Information Zone Home
War - What is it good for?
Causes of war
Impacts of war
Injury or death
War breaks up families
Painful memories
Child soldiers
A shattered land
Weapons vs welfare
Stages of conflict
Case study: Rwanda - Part 1

Information Zone

Case Study: Rwanda - Part 1
The three Stages of Conflict can be illustrated using examples from the Rwanda conflict.

Click here for a more detailed history of events related to the Rwanda conflict.

Phase 1 - Separation - focus on difference
The Hutu and Tutsi make up the two main ethnic groups in Rwanda. They appear to have co-existed relatively peacefully until the Belgian colonists arrived in 1916. The colonists chose to ignore the similarities of a common language and traditions between the Hutu and Tutsi. Instead they focused on differences, particularly of economic status, and produced identity cards classifying people according to their ethnic group. The Belgians considered the Tutsis superior to the Hutus. Not surprisingly, the Tutsis welcomed this idea. For the next 20 years they enjoyed better jobs and educational opportunities than their neighbours, aggravating the differences between the two groups.

This favouring of the Tutsi led to increasing resentment among the Hutus culminating in a series of violent riots in 1959 demanding equal rights. More than
20 000 Tutsis were killed, and many more fled to the neighbouring countries of Burundi, Tanzania and Uganda.

When Belgium relinquished power and granted Rwanda independence in 1962, the Hutus took their place. Over subsequent decades, the Tutsis were portrayed as a danger and the scapegoats for every crisis.

Phase 2 - Divergence - focus on position
Leopold, a 32 year old Hutu man, describes how the Hutu position was presented as propaganda and eventually led to genocide.

'The previous government started mobilising us in 1992, holding meetings, training groups of young men like me to kill when the time came. They called us the Interahamwe (which means those who attack together). But the most important thing was that they planted fear and hatred in our hearts. Ever since I was a small boy, they had told us on the radio, even at school, that the Tutsis weren't real Rwandans, that they had come originally from Ethiopia and we Hutus were the real Rwandans, the superior people.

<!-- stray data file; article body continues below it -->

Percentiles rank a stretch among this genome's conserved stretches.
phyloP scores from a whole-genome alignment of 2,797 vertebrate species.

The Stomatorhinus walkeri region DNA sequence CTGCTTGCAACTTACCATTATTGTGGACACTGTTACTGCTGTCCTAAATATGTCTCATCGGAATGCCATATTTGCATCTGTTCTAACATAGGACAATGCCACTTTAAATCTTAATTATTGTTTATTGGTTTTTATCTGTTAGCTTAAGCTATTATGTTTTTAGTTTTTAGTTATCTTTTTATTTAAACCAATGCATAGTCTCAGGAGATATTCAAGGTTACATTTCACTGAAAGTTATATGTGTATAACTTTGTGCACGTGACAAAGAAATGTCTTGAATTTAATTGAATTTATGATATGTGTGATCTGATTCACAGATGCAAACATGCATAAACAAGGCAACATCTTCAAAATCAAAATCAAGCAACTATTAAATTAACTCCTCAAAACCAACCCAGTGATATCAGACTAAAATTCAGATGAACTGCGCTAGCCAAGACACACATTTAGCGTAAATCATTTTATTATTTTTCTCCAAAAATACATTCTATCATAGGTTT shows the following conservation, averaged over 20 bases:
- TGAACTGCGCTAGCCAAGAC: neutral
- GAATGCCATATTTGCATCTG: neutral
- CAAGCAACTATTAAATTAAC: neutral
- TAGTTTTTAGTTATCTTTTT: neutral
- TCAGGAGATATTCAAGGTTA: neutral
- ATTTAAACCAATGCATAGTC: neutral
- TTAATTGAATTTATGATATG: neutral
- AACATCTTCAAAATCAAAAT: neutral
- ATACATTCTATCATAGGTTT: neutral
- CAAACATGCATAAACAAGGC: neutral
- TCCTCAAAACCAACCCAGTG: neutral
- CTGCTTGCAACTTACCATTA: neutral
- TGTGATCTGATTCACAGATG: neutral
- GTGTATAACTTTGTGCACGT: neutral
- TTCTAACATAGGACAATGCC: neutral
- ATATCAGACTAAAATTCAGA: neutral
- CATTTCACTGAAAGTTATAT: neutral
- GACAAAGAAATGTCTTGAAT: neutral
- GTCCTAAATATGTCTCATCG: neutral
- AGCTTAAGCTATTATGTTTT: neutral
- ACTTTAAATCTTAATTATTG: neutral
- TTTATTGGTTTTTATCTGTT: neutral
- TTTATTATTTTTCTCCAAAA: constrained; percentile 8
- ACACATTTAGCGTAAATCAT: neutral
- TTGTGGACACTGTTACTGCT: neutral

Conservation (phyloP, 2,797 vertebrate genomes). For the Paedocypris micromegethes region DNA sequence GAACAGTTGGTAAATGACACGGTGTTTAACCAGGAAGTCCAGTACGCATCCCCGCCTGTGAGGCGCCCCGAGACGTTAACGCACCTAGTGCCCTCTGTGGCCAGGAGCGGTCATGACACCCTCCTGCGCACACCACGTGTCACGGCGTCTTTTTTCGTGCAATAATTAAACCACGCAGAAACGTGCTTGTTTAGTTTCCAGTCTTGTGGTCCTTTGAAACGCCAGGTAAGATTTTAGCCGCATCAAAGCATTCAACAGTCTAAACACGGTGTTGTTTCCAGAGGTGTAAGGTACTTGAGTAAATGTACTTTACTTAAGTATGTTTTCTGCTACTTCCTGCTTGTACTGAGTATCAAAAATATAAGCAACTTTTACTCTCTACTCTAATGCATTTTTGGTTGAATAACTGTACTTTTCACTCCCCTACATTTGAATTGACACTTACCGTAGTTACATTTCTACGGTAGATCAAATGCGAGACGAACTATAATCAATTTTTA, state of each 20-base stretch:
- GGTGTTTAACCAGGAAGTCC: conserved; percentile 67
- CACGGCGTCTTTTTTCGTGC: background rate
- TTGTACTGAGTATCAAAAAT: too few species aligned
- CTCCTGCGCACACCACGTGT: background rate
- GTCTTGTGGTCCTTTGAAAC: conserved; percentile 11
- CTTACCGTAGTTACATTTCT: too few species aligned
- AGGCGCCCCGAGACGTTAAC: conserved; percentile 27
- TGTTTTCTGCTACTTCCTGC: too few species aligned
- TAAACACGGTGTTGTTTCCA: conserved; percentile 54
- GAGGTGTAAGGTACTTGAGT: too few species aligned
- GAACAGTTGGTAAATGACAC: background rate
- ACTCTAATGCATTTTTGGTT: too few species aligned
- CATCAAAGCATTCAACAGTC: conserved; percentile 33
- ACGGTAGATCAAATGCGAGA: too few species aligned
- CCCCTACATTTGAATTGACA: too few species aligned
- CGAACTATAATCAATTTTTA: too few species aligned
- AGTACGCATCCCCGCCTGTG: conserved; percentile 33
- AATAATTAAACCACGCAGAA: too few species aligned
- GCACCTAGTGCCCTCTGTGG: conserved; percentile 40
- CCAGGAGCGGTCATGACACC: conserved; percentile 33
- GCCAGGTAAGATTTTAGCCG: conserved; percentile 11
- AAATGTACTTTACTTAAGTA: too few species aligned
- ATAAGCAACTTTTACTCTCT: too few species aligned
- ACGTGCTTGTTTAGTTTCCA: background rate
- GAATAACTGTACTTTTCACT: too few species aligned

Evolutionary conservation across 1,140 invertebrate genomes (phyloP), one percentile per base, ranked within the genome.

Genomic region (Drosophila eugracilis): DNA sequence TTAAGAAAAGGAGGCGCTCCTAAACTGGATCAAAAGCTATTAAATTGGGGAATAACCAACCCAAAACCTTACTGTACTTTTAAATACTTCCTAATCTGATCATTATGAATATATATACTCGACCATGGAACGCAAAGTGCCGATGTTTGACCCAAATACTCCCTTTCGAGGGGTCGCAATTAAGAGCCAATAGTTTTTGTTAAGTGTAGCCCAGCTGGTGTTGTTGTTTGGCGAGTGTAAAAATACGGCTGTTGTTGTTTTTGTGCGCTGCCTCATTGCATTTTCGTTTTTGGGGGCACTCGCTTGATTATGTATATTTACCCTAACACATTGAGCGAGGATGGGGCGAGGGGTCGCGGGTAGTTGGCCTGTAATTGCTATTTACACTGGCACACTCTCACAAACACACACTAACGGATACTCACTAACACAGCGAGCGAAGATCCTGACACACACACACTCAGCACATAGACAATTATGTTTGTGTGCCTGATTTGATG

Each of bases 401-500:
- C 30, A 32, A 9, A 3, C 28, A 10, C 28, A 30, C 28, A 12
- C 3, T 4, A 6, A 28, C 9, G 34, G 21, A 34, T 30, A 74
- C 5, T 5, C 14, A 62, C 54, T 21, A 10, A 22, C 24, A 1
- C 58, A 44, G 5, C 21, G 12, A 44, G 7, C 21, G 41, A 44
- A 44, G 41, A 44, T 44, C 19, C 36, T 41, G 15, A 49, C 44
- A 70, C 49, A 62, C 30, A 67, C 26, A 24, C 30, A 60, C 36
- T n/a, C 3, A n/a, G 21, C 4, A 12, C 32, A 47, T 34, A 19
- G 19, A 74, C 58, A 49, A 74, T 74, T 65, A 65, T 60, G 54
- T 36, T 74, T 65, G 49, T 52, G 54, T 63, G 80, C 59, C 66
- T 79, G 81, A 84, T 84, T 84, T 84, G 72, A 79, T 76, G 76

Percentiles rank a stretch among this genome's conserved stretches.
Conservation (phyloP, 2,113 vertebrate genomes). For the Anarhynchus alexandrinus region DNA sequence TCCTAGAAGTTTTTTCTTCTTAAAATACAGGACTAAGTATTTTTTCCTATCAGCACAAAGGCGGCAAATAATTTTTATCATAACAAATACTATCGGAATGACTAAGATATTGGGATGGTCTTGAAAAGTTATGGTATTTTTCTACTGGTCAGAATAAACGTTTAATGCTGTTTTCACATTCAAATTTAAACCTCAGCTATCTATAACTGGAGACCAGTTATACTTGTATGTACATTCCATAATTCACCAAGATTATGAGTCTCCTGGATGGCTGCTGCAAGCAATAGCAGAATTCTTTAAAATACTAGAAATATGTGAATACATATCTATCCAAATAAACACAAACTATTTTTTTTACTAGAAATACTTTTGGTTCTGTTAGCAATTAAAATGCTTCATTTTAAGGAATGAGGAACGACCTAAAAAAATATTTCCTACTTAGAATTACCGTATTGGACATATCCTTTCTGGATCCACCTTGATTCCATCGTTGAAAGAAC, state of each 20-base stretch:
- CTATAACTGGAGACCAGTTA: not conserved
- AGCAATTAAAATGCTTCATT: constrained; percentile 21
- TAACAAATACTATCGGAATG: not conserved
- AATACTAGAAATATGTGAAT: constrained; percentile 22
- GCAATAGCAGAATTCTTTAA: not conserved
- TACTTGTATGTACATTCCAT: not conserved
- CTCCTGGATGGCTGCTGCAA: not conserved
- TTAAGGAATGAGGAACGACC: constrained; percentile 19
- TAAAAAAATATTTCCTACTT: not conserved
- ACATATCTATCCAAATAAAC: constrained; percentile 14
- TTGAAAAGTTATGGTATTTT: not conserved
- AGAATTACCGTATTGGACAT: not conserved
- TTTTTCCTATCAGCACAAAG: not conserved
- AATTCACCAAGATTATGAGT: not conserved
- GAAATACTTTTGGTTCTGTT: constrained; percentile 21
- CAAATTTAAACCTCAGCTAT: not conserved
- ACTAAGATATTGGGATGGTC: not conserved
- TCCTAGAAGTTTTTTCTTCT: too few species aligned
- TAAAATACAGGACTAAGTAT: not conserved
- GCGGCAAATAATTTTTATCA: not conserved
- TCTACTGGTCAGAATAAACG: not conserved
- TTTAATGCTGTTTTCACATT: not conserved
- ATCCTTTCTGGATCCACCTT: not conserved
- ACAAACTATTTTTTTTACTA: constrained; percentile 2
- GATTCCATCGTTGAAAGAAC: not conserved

They told us we were under attack. That the RPF cockroaches were coming to kill us all, that we must fight and push them back, or die. And that we must finish them all off, every last Tutsi, because they were devils and if we did not wipe them out, the threat would always remain.

On 10 April 1994, they told us the time had finally come. The enemy was attacking. They reminded us that all Tutsis were our enemies, all now were cockroaches, including our neighbours - which was the message we had been hearing more and more in previous months on the government radio. There were about 400 of us at the meeting, all young and strong. From the meeting, we went to our homes, collected our pangas (machetes), regrouped and then we set out and started cutting people.'

Source: 'Could you share a pint with a man who killed your family?' by John Carlin
New Statesman, Sept 15 2003.

Phase 3 - Destruction - focus on damage
The 1994 genocide was planned and executed by the then Government of Rwanda. The goal was to exterminate all Tutsis and any Hutus or foreigners who opposed this goal. Everyone killed in the Rwandan genocide was on a list. Under orders from central Government in Kigali, the local authorities in each village and town, had gone through birth certificates and other official papers to create a census of the people condemned to die - meaning every Tutsi in the country. The planning was meticulous. Part of it was to denounce as collaborators - and therefore also to condemn to death - those Hutus unwilling to participate in the slaughter.

Marcelin, a Hutu man, married to a Tutsi woman, tells part of his story demonstrating the collapse of normal values during this time.

'The killers arrived at my home on 14 April, about a week after the genocide stared. There were about 60 of them, all armed with pangas (machetes) or clubs. They surrounded the house so there was no possibility of escape. We had been expecting them. My wife was on a list. Her family was a big Tutsi family in this part. They were all on the list.

They grabbed my wife and hit her over the head, they cut her with a panga. But she was still standing. She was still okay. The leader of the group told me I had to finish her off. I had to kill my own wife. I resisted. I said I could not. She had just given birth to a baby. The baby was two days old.They would not listen. They became enraged. The leader said, 'Take this panga. Kill her or we will kill you.' I took the panga. I gripped it hard, but I dropped it. It fell to the floor.

They said that if I did not kill my wife they would kill all my children and destroy my home, before killing me. A group began to chase after the children, who my eldest daughter was leading to a spot behind some banana trees where they could not see the house My wife looked at me, desperate. She pleaded, 'Kill me! Please kill me now!' I picked up a hoe. I was like a blind man. I could not see. I hit her, and then I hit her again, in the back of the head. Until she died.'

Source: 'Kill or be killed' by John Carlin, Herald, August 30-31, 2003, B18.

Rwanda Case Study - Part 2.